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Getting a Philippines Business Visa
Temporary and Permanent Solution
I have owned a call center business in the Philippines since 2010.
When I first came here, I did so on a Philippines business visa that I obtained through an online company. They took care of the processing for a $110 fee, I believe.
I am not married to a Filipina. Don’t qualify for the balikBayan Visa. Certainly, don’t have a fiance on the horizon. I can apply through my corporation for a work visa. I am in the process of doing that, but it takes a little bit longer with a lawyer.
Bureau of Immigration Crackdown
There has been a little bit of a crackdown on undesirables. Undesirables are foreigners who involve themselves in Filipino politics and foreigners that overstay their tourist visas and don’t pay the proper fees. I have never been either.
I read recently about a foreigner named Randall Lee Parker that was arrested in Boracay. Parker was working while on a tourist visa. He did not have a Philippines Business Visa. Parker owned and operated a hotel. Mr. Parker ran the place himself which would surely require he be on a work visa.
Always get the right Visa
The bottom line is that if you visit, you should do what you came to do on your permit. If you want to earn pesos, you should have a work permit. If you want to operate a business, you should have a work permit or business permit, a Philippines Business Visa.
I am not working for a Filipino corporation. No peso wages. In the past, I invested several million pesos to set up my new call center and I wasn’t working there. I was spending money, but it bothered me nevertheless that my work permit was taking time – the lawyer has said it takes a few months. My business permit had expired and I didn’t want to do businesses on a tourist visa. I wanted a Philippines Business Visa.
I know that many do. For me, I am going to add immigration to things you pay what you’re supposed to or even a little more to have done right. I don’t think it’s good to skimp on some things. Things like your accountant, your dentist or the doctor who does your kids circumcision.
Heading to Chicago
I had paid to go on a business trip to Chicago already for a meeting with clients and decided to go into the Philippine Consulate there and tell them about my situation. When I went into the immigration office here, I had no options at all other than wait for my processing and stay on the tourist visa. I told the Chicago Consulate about my situation. I told them that I was a businessman who had invested in a business in the Philippines. Also, hat I didn’t draw any wages from the Philippines, but I had a business that brought money into the country. I told them I wanted to make sure I was legit.
Polite at the Philippine Consulate
They were very polite. They thanked me for giving jobs to Pinoys and recommended that I get a 9(a) multiple re-entry Philippines business visa in the meantime instead of a tourist visa. It was $90 for the year and I paid $10 more for a 2-day rush! The 9(a) is available for both personal and business and is good for 59 days (instead of entering visa-free for 30 days). It might save you money if you live in Chicago, San Francisco, Honolulu, New York, Washington DC, New Orleans or Guam. If you’re going to stay the whole year for tourism, I am guessing you don’t need the hassle and it may even cost you more since you will have to renew after the 59 days.
Philippines Business Visa Better and Cheaper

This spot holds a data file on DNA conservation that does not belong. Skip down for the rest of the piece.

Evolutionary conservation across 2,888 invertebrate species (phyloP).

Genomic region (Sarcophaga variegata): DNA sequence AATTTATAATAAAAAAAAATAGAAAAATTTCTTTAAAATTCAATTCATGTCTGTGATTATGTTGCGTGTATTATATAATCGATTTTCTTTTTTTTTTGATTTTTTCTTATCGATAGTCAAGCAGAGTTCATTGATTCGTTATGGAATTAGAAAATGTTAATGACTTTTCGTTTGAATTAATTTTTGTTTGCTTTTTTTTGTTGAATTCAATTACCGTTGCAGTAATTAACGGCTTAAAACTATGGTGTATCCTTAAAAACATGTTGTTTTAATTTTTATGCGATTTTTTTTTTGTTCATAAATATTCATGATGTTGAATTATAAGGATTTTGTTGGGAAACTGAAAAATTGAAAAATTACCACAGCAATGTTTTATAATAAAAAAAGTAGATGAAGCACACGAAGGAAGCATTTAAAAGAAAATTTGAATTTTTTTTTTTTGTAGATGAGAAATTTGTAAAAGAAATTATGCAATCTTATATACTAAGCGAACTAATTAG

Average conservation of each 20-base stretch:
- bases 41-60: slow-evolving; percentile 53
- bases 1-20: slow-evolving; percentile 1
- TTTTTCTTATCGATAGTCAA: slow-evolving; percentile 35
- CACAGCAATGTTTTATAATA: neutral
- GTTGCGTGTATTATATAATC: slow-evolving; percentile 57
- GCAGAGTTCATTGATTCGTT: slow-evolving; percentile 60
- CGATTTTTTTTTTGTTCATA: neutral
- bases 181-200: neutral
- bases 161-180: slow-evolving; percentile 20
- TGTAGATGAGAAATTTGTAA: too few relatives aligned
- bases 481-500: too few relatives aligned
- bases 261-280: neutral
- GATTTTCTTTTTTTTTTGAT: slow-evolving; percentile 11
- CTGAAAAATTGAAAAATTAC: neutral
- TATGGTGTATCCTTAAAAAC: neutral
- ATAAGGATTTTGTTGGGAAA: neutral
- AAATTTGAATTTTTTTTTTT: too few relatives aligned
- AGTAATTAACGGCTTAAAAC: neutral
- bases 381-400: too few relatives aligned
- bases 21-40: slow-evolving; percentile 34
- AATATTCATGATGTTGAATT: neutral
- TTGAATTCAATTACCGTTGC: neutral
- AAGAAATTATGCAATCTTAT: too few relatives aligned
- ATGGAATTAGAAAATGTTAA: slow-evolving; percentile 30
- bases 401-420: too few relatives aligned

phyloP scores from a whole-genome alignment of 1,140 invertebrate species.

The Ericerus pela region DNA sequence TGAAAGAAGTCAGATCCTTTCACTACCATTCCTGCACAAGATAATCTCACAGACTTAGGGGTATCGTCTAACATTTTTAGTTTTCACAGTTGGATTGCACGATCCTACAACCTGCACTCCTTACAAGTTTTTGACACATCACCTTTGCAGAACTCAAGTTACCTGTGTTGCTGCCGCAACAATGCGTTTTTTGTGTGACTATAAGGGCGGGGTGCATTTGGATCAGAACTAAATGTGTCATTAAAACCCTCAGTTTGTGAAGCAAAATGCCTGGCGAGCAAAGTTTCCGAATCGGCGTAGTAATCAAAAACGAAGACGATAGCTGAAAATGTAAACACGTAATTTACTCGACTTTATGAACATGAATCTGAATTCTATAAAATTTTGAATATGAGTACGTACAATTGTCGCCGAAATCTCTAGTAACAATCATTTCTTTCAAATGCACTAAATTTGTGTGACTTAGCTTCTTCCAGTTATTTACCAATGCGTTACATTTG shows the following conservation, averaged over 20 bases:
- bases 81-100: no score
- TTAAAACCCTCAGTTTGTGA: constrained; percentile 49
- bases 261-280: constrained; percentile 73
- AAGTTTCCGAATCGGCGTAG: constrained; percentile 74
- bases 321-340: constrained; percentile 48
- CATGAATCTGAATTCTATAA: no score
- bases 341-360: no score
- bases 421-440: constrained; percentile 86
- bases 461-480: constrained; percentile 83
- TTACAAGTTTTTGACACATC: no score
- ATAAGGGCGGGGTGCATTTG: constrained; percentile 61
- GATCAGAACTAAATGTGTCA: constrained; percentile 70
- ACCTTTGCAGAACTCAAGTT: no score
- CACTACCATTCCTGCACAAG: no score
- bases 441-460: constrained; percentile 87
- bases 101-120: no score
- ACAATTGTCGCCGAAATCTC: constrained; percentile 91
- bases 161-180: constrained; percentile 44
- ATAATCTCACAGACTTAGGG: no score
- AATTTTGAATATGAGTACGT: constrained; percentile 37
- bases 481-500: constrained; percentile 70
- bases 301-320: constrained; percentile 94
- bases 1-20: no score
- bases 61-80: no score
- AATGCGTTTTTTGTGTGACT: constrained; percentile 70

This visa factually is way cheaper for me than a tourist visa (Again, FOR ME – surely not most) as I leave the country every month and a half or so; and with this one, every time I enter, I am granted 59 days instead of 30. So for example, I have trips to Malaysia, Hong Kong & Thailand this year still – several are between 30 and 60 days. On the tourist visa, I would have spent an extra $130 or so just over the course of 4 months. I always find it frustrating when I have to pay $65 to renew for a few days when my trips are, say, 35 days long. Booking my trips around it is something I try, but it doesn’t work out a lot of the time.
Inquired to get Philippines Business Visa in the Philippines
There may be better ways I could have done this. Again, I tried to get my business visa in the Philippines and the Immigration Officer told me it was not an option. If someone has had luck doing it once you have arrived, I would love to hear about it, but what they told me is you basically can’t change the purpose of your trip once you arrive. So you can’t arrive on a tourist visa and then switch it.
The rule states: “Any foreign national wishing to work in the Philippines must obtain a valid work visa, called the 9(G) visa. This should be arranged before starting employment in the country. A 9(G) visa allows foreigners to enter the Philippines to engage in a lawful occupation.”
I don’t work in the Philippines
Although I don’t “work” in the Philippines. I invested in a business here and I have others that manage it. I feel more comfortable being on a business-oriented visa. It’s worth it for me to spend a week in the states and process this until my 9(G) is ready.
I am not a lawyer, a Filipino Law Specialist of any kind or an Immigration Consultant. This is all my own research and I am sharing my ideas. I am always super open to hearing better ways to do things than what I have figured out!
Input and Discussion is always Welcome
When I wrote my article last month about my trip to renew my passport, someone mentioned I could have done it through the mail. Because I was traveling in less than a month, that was not an option for me in talking to the American Embassy, but stuff like that is very good to know and helpful for others.
Bob put this site together so people who love the Philippines and embrace its culture can all share in this experience together so all feedback is always appreciated!